If you are serious about painting flowers you need to study flowers in depth – flower shapes and leave shapes especially. What I would also recommend is before you even open your paint box you complete a detailed drawing of the subject matter. This is a way to learn how flower shapes can or can not work together in a composition. Any fine painting is based on a strong composition, so design skills and knowing the principles and elements of design are very desirable too for this task.

I had photographed a pot of petunias and pansies for two of my classes and in the Friday drawing class we all completed a drawing of the pot of flowers, using graphite, working from light to dark value, and also scaling up the shapes. A detailed drawing can take many hours, but these are hours well spent in the studio. By completing a drawing of this kind you have prepared your composition and practiced all the shapes. A perfect precursor for your painting. Indeed, this task should be completed before any painting, not only for flowers.

When I started my painting – there was no need to draw in all the detail and shapes for this – I had already done that in my drawing – I only drew in the major shapes of the flower heads on my painting – nothing else. You do not want to see any pencil marks on a watercolour flower painting, so when I drew the contour shapes I impressed the pencil into the paper so as I worked I could erase the pencil marks.

Palette – purples, lilac, chromatic black, yellows, greens, orange and blue.

Have your palette prepared and also a wash of the base colour of the flowers (lilac). Start at the top of the composition.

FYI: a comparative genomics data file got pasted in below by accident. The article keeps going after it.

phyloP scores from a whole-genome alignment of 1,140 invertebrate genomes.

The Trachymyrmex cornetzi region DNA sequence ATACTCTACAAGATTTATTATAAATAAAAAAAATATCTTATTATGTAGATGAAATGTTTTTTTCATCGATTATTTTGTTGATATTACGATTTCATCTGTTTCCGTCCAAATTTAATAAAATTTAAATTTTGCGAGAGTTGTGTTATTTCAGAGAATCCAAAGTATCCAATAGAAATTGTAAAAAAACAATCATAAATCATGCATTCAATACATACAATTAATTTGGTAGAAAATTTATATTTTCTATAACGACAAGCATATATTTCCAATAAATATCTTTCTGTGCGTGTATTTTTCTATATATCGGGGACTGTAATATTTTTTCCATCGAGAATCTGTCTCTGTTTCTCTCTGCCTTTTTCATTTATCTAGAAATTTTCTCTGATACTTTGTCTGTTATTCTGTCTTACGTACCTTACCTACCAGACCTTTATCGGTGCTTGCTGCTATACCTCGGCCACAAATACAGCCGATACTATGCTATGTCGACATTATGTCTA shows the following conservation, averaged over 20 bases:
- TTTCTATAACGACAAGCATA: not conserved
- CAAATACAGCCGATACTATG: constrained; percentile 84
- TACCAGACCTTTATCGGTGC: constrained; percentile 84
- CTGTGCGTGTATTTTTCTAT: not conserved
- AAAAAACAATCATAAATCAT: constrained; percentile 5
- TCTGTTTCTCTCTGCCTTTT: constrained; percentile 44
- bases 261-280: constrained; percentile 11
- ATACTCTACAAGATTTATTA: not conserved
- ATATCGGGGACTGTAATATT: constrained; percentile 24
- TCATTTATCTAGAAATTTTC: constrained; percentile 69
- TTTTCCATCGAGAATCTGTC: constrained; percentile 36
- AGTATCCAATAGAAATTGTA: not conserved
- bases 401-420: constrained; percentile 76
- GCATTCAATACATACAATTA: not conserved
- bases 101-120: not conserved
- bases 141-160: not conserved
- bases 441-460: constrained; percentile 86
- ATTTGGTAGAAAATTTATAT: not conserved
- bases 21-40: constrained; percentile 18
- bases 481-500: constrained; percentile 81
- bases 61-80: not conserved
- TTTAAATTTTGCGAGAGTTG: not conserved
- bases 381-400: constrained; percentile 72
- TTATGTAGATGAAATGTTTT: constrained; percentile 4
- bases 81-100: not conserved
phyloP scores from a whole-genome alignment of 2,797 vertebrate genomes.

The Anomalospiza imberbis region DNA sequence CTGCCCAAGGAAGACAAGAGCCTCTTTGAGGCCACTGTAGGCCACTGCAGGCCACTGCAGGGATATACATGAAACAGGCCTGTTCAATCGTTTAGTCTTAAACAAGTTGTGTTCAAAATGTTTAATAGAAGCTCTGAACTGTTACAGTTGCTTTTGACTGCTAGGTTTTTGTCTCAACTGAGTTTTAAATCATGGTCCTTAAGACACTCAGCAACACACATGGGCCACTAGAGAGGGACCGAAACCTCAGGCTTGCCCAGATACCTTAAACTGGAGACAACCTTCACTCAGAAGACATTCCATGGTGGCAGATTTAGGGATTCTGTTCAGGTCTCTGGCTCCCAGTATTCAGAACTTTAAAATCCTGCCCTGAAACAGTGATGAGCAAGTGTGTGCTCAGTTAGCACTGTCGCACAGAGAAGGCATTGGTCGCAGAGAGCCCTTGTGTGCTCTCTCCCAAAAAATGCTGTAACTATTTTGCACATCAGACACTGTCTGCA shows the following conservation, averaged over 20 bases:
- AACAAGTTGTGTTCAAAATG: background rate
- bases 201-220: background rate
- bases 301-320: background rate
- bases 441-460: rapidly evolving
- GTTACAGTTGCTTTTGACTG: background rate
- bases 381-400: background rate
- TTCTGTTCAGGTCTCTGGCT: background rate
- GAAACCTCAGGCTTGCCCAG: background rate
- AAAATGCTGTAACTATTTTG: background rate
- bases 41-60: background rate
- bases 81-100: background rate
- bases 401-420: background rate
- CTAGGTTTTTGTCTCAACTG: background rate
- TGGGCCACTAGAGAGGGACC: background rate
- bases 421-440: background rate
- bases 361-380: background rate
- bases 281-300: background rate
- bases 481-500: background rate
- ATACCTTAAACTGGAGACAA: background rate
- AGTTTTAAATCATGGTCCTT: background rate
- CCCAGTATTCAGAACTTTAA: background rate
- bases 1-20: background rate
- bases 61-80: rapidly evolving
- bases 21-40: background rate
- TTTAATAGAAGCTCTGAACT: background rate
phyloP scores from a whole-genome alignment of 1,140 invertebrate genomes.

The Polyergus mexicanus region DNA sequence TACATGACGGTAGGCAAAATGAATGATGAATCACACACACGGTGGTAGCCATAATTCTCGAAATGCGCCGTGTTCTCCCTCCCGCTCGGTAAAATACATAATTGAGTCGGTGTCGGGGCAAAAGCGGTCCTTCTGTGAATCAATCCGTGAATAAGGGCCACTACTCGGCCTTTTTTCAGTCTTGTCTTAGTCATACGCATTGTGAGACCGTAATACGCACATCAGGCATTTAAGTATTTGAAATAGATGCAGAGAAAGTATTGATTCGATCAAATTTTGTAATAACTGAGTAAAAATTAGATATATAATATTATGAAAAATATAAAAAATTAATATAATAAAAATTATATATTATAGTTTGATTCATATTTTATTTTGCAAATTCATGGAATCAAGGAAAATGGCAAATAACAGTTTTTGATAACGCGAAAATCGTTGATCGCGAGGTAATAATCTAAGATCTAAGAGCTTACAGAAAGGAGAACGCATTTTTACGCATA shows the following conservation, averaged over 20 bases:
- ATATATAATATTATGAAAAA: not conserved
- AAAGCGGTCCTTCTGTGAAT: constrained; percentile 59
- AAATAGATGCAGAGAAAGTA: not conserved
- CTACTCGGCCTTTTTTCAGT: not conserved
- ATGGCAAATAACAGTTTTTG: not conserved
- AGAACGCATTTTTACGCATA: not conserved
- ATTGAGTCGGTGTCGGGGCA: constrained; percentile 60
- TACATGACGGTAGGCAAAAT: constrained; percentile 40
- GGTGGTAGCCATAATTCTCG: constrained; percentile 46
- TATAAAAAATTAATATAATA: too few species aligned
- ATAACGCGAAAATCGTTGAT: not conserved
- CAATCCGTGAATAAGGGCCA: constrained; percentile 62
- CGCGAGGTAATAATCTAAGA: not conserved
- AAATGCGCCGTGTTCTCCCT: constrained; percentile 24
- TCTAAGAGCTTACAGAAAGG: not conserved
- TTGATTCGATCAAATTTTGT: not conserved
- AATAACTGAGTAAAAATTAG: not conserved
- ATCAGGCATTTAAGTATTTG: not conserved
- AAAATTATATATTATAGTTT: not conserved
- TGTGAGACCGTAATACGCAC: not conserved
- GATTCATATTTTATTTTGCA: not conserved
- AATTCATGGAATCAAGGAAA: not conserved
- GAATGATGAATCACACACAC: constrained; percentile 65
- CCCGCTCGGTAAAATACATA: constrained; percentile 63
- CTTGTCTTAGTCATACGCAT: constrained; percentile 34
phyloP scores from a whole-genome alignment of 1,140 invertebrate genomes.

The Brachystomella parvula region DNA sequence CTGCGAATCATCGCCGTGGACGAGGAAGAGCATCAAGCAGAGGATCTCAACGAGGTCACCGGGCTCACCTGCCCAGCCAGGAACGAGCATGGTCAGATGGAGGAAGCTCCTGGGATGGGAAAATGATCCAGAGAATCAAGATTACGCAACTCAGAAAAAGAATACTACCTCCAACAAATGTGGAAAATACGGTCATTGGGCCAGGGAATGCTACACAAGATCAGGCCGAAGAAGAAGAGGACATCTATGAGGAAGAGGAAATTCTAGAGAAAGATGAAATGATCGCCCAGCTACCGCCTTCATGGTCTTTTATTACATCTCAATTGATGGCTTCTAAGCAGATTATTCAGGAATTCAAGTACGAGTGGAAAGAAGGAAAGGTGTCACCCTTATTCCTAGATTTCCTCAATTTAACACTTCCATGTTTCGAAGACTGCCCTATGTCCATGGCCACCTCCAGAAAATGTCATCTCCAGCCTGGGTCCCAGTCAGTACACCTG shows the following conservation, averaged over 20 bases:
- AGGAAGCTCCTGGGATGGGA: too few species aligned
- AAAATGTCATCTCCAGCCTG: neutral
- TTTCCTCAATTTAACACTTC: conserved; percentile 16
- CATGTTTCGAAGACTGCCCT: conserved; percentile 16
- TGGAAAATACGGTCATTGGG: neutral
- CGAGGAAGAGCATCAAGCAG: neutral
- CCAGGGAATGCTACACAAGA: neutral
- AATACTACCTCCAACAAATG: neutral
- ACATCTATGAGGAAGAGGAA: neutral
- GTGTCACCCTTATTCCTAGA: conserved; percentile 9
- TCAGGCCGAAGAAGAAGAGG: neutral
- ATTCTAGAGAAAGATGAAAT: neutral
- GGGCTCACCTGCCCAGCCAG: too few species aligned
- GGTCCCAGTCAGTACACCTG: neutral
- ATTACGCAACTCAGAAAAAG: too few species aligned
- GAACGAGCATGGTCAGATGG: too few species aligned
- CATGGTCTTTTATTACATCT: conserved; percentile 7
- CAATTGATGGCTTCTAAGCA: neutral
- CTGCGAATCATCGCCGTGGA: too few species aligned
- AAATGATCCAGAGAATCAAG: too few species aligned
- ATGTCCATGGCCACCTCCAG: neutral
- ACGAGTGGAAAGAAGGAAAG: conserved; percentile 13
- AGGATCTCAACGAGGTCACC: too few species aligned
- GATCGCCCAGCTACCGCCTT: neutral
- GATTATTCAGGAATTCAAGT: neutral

During a classroom lesson yesterday here is how I approached this subject …

I erase the pencil contour of the flower and then I wet that area. I then apply a very transparent wash of lilac. Whilst the paper is damp I add more colour, but this is not as weak a wash as the first layer of paint. I then use a very fine brush to mark in the vein system on the petal. I then add dark tone for the darker area and also the dark stem. This process takes me fifteen minutes for each flower head. Once you have a methodology in place, you repeat that same method on all of the flowers. I then painted in the marigolds, first with a base colour of yellow and then used a vermillion red (which is nice and orange) for the orange parts of the petals. Again this method is repeated on all that type of flower.

I then painted the leaves, yellow underpainting and then used a range of greens from light to a really dark green which I needed to give the leaves their three dimensional appearance.

After the lesson, and at home in my studio, I worked further on my painting. I used a chromatic black for the earthy brown colour in the foreground. I then photographed the painting to evaluate the palette and composition.

This was really only the start of my painting as I had not stopped there. I needed to glaze –wet over dry paint – over all my work to get it to the required tone for my style of palette. So I used a stronger mix of lilac, greens, yellows and orange. I used a burnt umber for the background and a stipple brush to paint in the white and flesh tint colour in the background. This process took around three hours.

The final task was to make the flowers three dimensional from the background. This is achieved using the principle of light against dark. I mixed a wonderfully dark chromatic colour and used that around the flowers.